- Gakuyo has a certificate from KSCPA, and he says he used his time well during his training, not the least turning into a fierce animal activist.
In January and February, the sun tends to rise earlier, and is often hotter in the expansive Solio ranch that spans part of Nyeri County and Laikipia — or so it seems.
The morning rays scorch the amber grass that rolls endlessly in this flat land. But by the time the orb climbs out east, before it scalds the land hot, Julius Gakuyo is already up.
He rolls his spare 4’0” (four feet, zero inches) frame out of bed. (The universally recognised adult height for dwarfism is 4’10” tall and below).
He then heads to the horse stable at Solio Lodge — a privately-owned animal sanctuary in Laikipia County that doubles as a resort — where he has been working as a horse trainer, jockey and guide for the past 10 years.
The horses know Gakuyo. They neigh gently and nudge at him, their wet noses against his arms.
He guides them out of their stables onto the well-mown fields of the resort for a walk, and to wait out the day. It is quite a sight — these grand animals, mane and all, and this diminutive man guiding them.
Later on, he will harness the horses, fix the stirrups then don his helmet and strap on his riding boots, and await for visitors who patronise the popular resort.
On any given day, especially in December through February, tens of tourists — especially Europeans and Americans fleeing winter for the eternal Kenyan sun — book in at Solio.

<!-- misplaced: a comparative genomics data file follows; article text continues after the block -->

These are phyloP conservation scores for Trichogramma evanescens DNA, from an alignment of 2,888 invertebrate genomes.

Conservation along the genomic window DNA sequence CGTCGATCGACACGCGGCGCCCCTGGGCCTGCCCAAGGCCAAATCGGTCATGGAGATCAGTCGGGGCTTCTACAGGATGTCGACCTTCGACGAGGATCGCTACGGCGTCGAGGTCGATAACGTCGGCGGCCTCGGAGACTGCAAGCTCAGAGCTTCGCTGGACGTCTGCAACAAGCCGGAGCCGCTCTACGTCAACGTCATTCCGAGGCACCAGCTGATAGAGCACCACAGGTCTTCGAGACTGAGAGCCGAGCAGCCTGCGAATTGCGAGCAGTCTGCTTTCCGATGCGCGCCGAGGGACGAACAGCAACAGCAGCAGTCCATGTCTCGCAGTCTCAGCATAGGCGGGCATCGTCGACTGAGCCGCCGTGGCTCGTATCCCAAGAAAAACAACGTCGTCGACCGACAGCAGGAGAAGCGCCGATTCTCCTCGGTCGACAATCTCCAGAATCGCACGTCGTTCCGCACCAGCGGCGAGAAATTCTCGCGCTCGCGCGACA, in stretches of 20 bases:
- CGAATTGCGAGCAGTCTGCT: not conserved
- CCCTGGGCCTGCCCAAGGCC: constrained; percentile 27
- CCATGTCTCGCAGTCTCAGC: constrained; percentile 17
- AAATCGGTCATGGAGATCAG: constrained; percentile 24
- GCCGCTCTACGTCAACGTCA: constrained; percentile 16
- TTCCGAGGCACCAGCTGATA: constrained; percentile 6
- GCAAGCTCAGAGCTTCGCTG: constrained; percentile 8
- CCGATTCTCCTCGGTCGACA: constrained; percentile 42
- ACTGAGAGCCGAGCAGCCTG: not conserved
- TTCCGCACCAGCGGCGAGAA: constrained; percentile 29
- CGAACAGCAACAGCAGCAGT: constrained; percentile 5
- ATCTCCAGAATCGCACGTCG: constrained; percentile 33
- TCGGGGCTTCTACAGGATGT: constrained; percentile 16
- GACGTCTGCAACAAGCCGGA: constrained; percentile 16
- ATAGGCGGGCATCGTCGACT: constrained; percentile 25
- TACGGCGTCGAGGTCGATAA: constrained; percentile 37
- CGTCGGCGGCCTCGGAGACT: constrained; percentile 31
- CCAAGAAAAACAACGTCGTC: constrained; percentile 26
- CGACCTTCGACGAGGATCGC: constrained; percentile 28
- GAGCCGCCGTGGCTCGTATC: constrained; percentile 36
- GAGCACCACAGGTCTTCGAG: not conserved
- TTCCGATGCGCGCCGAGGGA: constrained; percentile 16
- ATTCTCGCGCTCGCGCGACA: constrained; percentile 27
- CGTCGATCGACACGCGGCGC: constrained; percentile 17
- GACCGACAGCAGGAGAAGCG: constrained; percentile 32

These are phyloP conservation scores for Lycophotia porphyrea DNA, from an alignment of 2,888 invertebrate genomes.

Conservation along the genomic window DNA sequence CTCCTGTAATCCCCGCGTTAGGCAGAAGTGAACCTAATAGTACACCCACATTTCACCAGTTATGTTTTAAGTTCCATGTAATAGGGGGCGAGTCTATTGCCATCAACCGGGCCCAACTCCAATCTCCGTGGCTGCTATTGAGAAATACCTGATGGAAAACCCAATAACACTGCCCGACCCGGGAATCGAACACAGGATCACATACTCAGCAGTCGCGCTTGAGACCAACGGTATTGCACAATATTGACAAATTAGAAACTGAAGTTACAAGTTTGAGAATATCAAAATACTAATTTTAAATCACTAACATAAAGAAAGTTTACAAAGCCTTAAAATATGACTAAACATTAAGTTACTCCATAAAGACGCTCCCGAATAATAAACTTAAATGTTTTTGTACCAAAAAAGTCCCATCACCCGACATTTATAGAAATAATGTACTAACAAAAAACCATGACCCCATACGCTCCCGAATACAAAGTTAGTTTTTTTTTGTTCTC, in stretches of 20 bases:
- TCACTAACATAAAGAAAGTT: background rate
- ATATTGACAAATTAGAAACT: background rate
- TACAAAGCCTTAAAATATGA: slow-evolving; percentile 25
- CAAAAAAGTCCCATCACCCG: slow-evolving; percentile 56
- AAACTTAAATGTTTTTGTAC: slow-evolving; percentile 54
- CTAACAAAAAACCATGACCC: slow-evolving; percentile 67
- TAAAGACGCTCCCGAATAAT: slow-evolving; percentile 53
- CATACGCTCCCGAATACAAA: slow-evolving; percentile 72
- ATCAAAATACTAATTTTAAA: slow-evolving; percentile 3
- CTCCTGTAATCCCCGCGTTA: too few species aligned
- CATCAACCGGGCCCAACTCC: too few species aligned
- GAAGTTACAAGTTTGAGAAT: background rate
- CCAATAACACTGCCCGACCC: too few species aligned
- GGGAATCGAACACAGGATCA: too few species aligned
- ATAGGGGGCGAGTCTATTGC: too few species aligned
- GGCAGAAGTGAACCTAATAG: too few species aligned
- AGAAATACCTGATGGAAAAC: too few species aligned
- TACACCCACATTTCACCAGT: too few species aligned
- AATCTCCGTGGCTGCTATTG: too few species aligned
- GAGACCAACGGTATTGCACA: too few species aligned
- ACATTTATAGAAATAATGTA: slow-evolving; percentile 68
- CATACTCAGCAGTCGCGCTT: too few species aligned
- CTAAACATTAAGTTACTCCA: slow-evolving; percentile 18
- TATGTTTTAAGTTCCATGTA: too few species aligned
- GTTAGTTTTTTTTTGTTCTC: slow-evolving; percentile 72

And for repeat visitors, and others who have been recommended by previous visitors, they always ask for Gakuyo. He is one of the more popular employees at the resort.
It is light years from the days when Gakuyo was growing up in a tiny village in Othaya, Nyeri.
Gakuyo, a firstborn son, was born with dwarfism 48 years ago. As a child, before he enrolled in primary school, he didn’t see himself different from any other child his age.
But when he joined school, he experienced a jolt that would define his outlook towards life and its dealings with people born different.
While his parents and elder sister had showed him nothing but love, the school was a different kettle of fish, especially in the playground where children could be viciously callous.
They made fun of his stubby fingers, extended forehead and short arms. “It was so startling and disturbing,” Gakuyo recalls of this period, the days when it dawned on him that he was different.